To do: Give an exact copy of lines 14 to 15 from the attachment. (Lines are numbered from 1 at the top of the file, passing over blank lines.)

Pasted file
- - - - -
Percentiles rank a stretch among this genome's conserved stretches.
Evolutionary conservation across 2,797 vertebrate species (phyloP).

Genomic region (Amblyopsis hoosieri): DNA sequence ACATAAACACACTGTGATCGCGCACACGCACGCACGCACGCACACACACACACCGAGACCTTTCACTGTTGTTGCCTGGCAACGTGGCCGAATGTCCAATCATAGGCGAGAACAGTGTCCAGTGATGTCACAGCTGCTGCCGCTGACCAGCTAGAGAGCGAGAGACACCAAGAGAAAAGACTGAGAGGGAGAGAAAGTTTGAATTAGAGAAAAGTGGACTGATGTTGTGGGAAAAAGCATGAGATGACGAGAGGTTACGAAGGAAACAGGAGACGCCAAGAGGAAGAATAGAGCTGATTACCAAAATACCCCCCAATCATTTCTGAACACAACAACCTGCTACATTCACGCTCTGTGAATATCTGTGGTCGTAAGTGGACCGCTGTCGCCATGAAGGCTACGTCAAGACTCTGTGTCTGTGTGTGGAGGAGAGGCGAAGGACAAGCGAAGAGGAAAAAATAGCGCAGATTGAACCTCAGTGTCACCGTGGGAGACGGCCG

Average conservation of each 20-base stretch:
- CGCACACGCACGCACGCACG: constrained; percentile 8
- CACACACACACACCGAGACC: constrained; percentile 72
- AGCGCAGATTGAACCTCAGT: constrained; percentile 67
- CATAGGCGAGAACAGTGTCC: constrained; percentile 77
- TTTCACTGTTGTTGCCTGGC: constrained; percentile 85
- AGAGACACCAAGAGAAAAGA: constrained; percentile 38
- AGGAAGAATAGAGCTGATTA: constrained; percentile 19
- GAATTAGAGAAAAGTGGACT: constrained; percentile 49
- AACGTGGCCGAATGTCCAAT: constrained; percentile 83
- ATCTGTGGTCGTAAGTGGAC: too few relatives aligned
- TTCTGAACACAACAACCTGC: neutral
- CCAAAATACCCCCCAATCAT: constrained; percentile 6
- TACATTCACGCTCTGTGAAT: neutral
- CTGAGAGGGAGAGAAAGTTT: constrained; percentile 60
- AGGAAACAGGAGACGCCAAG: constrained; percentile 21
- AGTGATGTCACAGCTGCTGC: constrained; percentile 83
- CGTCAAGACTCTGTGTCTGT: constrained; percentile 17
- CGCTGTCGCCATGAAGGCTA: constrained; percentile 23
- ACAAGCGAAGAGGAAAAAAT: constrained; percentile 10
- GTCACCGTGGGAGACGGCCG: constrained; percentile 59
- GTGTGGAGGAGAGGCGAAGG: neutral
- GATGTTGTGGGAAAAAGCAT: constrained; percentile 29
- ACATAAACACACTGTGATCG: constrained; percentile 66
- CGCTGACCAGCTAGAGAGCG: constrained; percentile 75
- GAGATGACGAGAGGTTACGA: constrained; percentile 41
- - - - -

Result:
- ATCTGTGGTCGTAAGTGGAC: too few relatives aligned
- TTCTGAACACAACAACCTGC: neutral